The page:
Chronological Tour: Stop 48


Walking up to Rogers Centre, Jul-2010.

From high above home plate, a look at the entire field and the retractable roof.

A top-down view of the ballpark, from CN Tower, Aug-1992.

Quick Facts: Rating: 3 baseballs
Toronto is the largest and arguably most cosmopolitan city in Canada. Yet its expansion team, granted in 1977, was forced to play in run-down Exhibition Stadium, on the nearby grounds of the Canadian National Railroad’s annual Exhibition.

In 1989, a new stadium arose next to the CN Tower, and the Blue Jays took up residence in midseason. The stadium was the first with a new kind of retractable dome, one that could slide out and enclose the stadium from an origin in center field within about 20 minutes.

The park is known as much for its amenities as for its sightlines. Center field features the SkyDome Hotel, in which game spectators have often observed guests “in action”, as well as a Hard Rock Cafe. McDonald’s was also a supplier of concessions through 1999.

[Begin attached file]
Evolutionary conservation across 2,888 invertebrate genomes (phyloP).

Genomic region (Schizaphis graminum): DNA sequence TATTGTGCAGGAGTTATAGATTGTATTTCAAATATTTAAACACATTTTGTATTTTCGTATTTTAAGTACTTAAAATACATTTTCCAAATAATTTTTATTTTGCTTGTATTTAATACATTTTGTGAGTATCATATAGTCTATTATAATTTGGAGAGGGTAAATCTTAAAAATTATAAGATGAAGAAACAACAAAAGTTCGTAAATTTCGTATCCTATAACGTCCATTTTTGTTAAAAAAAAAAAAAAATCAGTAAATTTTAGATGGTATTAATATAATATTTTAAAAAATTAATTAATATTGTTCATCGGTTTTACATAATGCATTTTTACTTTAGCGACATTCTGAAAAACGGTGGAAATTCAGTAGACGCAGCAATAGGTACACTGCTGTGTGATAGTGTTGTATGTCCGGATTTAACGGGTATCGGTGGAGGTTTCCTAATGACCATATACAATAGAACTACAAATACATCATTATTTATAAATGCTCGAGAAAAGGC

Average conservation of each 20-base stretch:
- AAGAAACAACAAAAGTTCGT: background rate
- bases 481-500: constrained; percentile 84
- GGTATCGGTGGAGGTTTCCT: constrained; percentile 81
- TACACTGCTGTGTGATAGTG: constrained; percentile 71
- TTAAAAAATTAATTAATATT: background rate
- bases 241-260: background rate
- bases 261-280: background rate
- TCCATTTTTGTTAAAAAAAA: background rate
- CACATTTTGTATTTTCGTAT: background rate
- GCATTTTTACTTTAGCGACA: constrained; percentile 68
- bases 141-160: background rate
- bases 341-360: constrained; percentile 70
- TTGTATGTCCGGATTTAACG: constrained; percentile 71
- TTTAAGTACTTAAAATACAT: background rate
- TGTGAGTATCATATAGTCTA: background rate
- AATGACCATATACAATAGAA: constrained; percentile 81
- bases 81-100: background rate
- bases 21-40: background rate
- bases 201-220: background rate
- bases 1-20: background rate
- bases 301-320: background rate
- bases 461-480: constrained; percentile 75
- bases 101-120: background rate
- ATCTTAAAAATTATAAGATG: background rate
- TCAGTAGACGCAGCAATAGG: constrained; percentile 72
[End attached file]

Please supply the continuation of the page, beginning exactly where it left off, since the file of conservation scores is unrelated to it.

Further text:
I’ve enjoyed SkyDome on my three trips to the park; every time, I’ve been lucky to experience the place with the dome wide open on a cool, brisk afternoon. The park does lose points, though, for the busy center field as well as the artificial turf. The CFL’s Argonauts play here, as did the NBA’s Raptors for a few seasons until the Air Canada Centre opened three blocks away in 1999.

With Rogers Communications buying the Blue Jays in 2004, the club changed the name of the stadium to the Rogers Centre in February 2005. However, it is anticipated that most Torontonians will continue to refer to the park as SkyDome.

Game # Date League Level Result
97 Sat 21-Aug-1993 American MLB Seattle 5, TORONTO 2
383 Sun 29-Aug-1999 American MLB Texas 4, TORONTO 2
1066 Sat 31-Jul-2010 American MLB Cleveland 2, TORONTO 1
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This page updated 31-Jul-2010